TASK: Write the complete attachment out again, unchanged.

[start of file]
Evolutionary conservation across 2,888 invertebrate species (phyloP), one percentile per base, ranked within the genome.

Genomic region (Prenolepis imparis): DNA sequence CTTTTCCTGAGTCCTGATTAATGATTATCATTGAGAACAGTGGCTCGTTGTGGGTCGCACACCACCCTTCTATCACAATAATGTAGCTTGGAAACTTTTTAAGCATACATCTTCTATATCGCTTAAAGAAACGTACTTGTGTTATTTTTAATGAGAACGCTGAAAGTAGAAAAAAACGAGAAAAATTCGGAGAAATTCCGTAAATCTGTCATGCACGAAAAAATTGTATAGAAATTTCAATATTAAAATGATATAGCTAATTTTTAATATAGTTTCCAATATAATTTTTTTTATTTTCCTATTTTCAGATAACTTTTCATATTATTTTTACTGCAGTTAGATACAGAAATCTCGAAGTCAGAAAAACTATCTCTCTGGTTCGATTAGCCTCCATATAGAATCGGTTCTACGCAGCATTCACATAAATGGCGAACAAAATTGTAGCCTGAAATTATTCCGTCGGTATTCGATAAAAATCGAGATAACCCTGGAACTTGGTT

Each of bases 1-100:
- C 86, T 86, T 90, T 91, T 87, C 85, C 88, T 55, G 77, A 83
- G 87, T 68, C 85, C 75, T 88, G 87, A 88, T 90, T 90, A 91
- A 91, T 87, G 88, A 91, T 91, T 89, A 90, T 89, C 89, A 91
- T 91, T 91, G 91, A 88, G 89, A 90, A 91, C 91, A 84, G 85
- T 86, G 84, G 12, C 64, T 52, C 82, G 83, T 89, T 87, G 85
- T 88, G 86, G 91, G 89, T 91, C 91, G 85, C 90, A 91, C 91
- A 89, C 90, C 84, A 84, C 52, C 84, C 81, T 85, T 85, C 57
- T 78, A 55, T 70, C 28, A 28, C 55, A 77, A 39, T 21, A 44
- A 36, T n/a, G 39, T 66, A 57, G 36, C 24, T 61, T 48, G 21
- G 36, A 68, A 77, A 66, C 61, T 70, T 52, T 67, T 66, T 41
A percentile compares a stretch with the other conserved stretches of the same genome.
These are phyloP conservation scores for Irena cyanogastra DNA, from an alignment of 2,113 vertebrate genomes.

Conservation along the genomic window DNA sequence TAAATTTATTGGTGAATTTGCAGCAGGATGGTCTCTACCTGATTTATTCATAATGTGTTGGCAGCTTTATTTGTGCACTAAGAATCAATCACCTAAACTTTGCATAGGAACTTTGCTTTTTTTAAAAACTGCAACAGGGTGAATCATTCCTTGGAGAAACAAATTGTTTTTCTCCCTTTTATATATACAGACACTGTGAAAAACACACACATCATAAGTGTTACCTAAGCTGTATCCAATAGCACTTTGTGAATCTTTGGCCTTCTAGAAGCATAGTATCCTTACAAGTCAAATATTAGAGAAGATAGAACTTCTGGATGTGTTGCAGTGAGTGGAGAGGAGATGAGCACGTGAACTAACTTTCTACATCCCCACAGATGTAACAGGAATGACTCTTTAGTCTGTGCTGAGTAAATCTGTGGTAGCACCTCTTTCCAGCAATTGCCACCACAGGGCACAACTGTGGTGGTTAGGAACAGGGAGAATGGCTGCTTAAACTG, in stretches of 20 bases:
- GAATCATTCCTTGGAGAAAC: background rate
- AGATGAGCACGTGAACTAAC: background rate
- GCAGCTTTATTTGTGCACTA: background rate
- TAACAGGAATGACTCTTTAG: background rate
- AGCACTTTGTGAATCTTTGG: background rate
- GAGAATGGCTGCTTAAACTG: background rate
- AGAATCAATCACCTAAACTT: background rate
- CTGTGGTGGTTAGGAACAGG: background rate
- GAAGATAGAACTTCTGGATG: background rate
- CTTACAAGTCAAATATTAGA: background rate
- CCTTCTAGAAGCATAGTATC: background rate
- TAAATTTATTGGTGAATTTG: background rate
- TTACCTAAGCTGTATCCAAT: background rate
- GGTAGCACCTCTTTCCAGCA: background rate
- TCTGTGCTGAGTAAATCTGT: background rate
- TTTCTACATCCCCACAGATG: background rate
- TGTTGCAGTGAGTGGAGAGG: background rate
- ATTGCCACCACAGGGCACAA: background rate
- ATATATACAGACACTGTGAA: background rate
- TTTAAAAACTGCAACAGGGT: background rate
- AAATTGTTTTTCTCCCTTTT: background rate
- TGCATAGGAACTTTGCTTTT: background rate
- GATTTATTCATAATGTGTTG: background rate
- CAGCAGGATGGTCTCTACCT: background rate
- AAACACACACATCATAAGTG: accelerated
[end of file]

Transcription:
Evolutionary conservation across 2,888 invertebrate species (phyloP), one percentile per base, ranked within the genome.

Genomic region (Prenolepis imparis): DNA sequence CTTTTCCTGAGTCCTGATTAATGATTATCATTGAGAACAGTGGCTCGTTGTGGGTCGCACACCACCCTTCTATCACAATAATGTAGCTTGGAAACTTTTTAAGCATACATCTTCTATATCGCTTAAAGAAACGTACTTGTGTTATTTTTAATGAGAACGCTGAAAGTAGAAAAAAACGAGAAAAATTCGGAGAAATTCCGTAAATCTGTCATGCACGAAAAAATTGTATAGAAATTTCAATATTAAAATGATATAGCTAATTTTTAATATAGTTTCCAATATAATTTTTTTTATTTTCCTATTTTCAGATAACTTTTCATATTATTTTTACTGCAGTTAGATACAGAAATCTCGAAGTCAGAAAAACTATCTCTCTGGTTCGATTAGCCTCCATATAGAATCGGTTCTACGCAGCATTCACATAAATGGCGAACAAAATTGTAGCCTGAAATTATTCCGTCGGTATTCGATAAAAATCGAGATAACCCTGGAACTTGGTT

Each of bases 1-100:
- C 86, T 86, T 90, T 91, T 87, C 85, C 88, T 55, G 77, A 83
- G 87, T 68, C 85, C 75, T 88, G 87, A 88, T 90, T 90, A 91
- A 91, T 87, G 88, A 91, T 91, T 89, A 90, T 89, C 89, A 91
- T 91, T 91, G 91, A 88, G 89, A 90, A 91, C 91, A 84, G 85
- T 86, G 84, G 12, C 64, T 52, C 82, G 83, T 89, T 87, G 85
- T 88, G 86, G 91, G 89, T 91, C 91, G 85, C 90, A 91, C 91
- A 89, C 90, C 84, A 84, C 52, C 84, C 81, T 85, T 85, C 57
- T 78, A 55, T 70, C 28, A 28, C 55, A 77, A 39, T 21, A 44
- A 36, T n/a, G 39, T 66, A 57, G 36, C 24, T 61, T 48, G 21
- G 36, A 68, A 77, A 66, C 61, T 70, T 52, T 67, T 66, T 41
A percentile compares a stretch with the other conserved stretches of the same genome.
These are phyloP conservation scores for Irena cyanogastra DNA, from an alignment of 2,113 vertebrate genomes.

Conservation along the genomic window DNA sequence TAAATTTATTGGTGAATTTGCAGCAGGATGGTCTCTACCTGATTTATTCATAATGTGTTGGCAGCTTTATTTGTGCACTAAGAATCAATCACCTAAACTTTGCATAGGAACTTTGCTTTTTTTAAAAACTGCAACAGGGTGAATCATTCCTTGGAGAAACAAATTGTTTTTCTCCCTTTTATATATACAGACACTGTGAAAAACACACACATCATAAGTGTTACCTAAGCTGTATCCAATAGCACTTTGTGAATCTTTGGCCTTCTAGAAGCATAGTATCCTTACAAGTCAAATATTAGAGAAGATAGAACTTCTGGATGTGTTGCAGTGAGTGGAGAGGAGATGAGCACGTGAACTAACTTTCTACATCCCCACAGATGTAACAGGAATGACTCTTTAGTCTGTGCTGAGTAAATCTGTGGTAGCACCTCTTTCCAGCAATTGCCACCACAGGGCACAACTGTGGTGGTTAGGAACAGGGAGAATGGCTGCTTAAACTG, in stretches of 20 bases:
- GAATCATTCCTTGGAGAAAC: background rate
- AGATGAGCACGTGAACTAAC: background rate
- GCAGCTTTATTTGTGCACTA: background rate
- TAACAGGAATGACTCTTTAG: background rate
- AGCACTTTGTGAATCTTTGG: background rate
- GAGAATGGCTGCTTAAACTG: background rate
- AGAATCAATCACCTAAACTT: background rate
- CTGTGGTGGTTAGGAACAGG: background rate
- GAAGATAGAACTTCTGGATG: background rate
- CTTACAAGTCAAATATTAGA: background rate
- CCTTCTAGAAGCATAGTATC: background rate
- TAAATTTATTGGTGAATTTG: background rate
- TTACCTAAGCTGTATCCAAT: background rate
- GGTAGCACCTCTTTCCAGCA: background rate
- TCTGTGCTGAGTAAATCTGT: background rate
- TTTCTACATCCCCACAGATG: background rate
- TGTTGCAGTGAGTGGAGAGG: background rate
- ATTGCCACCACAGGGCACAA: background rate
- ATATATACAGACACTGTGAA: background rate
- TTTAAAAACTGCAACAGGGT: background rate
- AAATTGTTTTTCTCCCTTTT: background rate
- TGCATAGGAACTTTGCTTTT: background rate
- GATTTATTCATAATGTGTTG: background rate
- CAGCAGGATGGTCTCTACCT: background rate
- AAACACACACATCATAAGTG: accelerated